Monday 11 January 2021

Epiphany Traditions

 Hello, thank you for dropping in.  Well, it's been a bit of a week, hasn't it?  On Sunday 3rd January I watched the Prime Minister on television telling us all that the primary schools would definitely be reopening the following day, and secondary schools would be open to all pupils a fortnight later, so that evening the Best Beloved ironed a shirt, got his "uniform" ready and set the alarm for 6.30am in case his services would be required.   The following evening, after many pupils and staff had spent a day in school, sharing whatever they had caught from the people they mixed with during the holiday, I watched Boris on television as he told us all that we were going into lockdown again and that schools would only be open for vulnerable children and the children of keyworkers.  Here we go again.  Later that evening the Best Beloved suggested that we leave the Christmas tree up until Candlemas on 2nd February!  I was very surprised as I've been light-heartedly proposing this for the last eight years or so, ever since I discovered that it was traditionally proper, and he's always dismissed the idea out of hand.  We usually take the tree down on 5th January but this year, we didn't.  I was delighted - and at a bit of a loose end, locked down and with little else to do, but we spent the day talking things through and trying to formulate a plan to help us through the coming weeks.

Wednesday was 6th January, Epiphany, the day to celebrate the visit of the magi to the holy family, and I duly placed my little wooden figures in the crib and we chalked the door.

Do you know about chalking the door?  I didn't until three or four years ago.  I did it for the first time last year and I felt that it placed a satisfying full stop at the end of Christmas.  

The letters CMB have two meanings: they are the traditional initials of the magi, Caspar, Melchior and Balthazar, and they also abbreviate the Latin phrase Christus mansionem benedicat: “May Christ bless the house.” The “+” signs represent the cross, and the “20” at the beginning and the “21” at the end mark this year.  The format is the same every year and once I had written the figures, I said a short prayer asking Christ to bless those who live in or visit our home throughout the coming year.  In some churches, sticks of chalk are blessed during the service on the Sunday before Epiphany and given to the congregation to take home and use to chalk their doors but I've never been to a church which does that and I thought that God wouldn't mind if I used unblessed chalk.  According to a report in The Telegraph there has been a rise in the practice this year and I wonder if that's because we feel more in need of blessings during the pandemic?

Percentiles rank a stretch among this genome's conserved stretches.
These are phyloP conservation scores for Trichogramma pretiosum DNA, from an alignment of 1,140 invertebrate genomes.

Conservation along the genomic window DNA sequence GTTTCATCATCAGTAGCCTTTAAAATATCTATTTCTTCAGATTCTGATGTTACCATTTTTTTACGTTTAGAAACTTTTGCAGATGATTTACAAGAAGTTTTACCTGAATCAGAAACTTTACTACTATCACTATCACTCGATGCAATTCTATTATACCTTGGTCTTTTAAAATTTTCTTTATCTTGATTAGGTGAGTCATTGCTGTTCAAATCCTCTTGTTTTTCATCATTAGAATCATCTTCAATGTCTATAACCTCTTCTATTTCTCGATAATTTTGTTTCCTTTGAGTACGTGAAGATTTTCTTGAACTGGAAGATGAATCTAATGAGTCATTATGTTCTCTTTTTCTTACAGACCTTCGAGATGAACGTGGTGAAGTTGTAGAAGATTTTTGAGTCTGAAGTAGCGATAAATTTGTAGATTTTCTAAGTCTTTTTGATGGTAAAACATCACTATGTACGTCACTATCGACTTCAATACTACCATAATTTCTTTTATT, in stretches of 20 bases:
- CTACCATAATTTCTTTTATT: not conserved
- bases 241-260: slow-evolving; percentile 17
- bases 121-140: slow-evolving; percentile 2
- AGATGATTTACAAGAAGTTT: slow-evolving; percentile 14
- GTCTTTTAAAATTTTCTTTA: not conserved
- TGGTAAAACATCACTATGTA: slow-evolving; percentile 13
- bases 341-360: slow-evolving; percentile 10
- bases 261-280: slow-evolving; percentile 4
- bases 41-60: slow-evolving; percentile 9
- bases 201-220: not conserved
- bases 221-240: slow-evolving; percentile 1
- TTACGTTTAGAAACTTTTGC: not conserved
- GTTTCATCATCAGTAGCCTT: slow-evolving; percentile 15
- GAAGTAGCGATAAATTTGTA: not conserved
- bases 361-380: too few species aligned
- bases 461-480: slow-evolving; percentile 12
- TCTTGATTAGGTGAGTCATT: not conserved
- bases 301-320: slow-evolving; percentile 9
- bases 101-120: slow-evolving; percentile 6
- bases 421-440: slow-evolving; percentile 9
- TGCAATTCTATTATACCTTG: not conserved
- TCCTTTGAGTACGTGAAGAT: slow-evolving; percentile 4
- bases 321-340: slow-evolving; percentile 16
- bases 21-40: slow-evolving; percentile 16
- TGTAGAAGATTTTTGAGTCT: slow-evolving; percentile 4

During the afternoon I made a willow star using a kit I bought online just before Christmas.  It felt appropriate for Epiphany.  All I needed to supply was a pair of scissors and a bit of sticky tape and I spent a very enjoyable hour or so at the kitchen table.  Once I'm ready to take it down it can be easily dismantled and packed away ready for next year.

On Saturday we decided that the Christmas tree really couldn't stay up until Candlemas because it had become very dry and with an open fire in the room, it was a fire hazard.  I took a fond photo.  One of my favourite things to do at Christmas is to sit in this room in the evening with a glass of wine and watch something good on the television in the glow provided by fairy lights, firelight and candlelight.

On Sunday I slipped out of bed while the Best Beloved was sleeping and began to take off the decorations and pack them away.  Surprisingly, the task didn't make me feel as sad as it usually does.  I had been very half-hearted about this tree from the outset, the Best Beloved had bought it by himself, ignoring my request and buying a tree which was bigger than I wanted, and I resented the tree a little for its size.  More than that, I hadn't placed The Mathematician's own, special decorations on the tree because she was unable to come home for Christmas and I couldn't bear to have them up without her being here, although then I missed those decorations and the tree felt incomplete without them.  I  mean, how can it really have been Christmas without the Christmas Dragonfly she made when she was a Brownie, or the silver snowflake she made in a D&T class at school???

Things feel a little strange today.  The front room feels bleaker without the Christmas tree, although we have kept out all our tealight holders and lanterns so there is still plenty of Christmas cheer, and the willow star is shining.  Perhaps some wise men will turn up?  I think our Prime Minister could do with their help.

I wish you all a happy and hopeful new year.

Love, Mrs Tiggywinkle x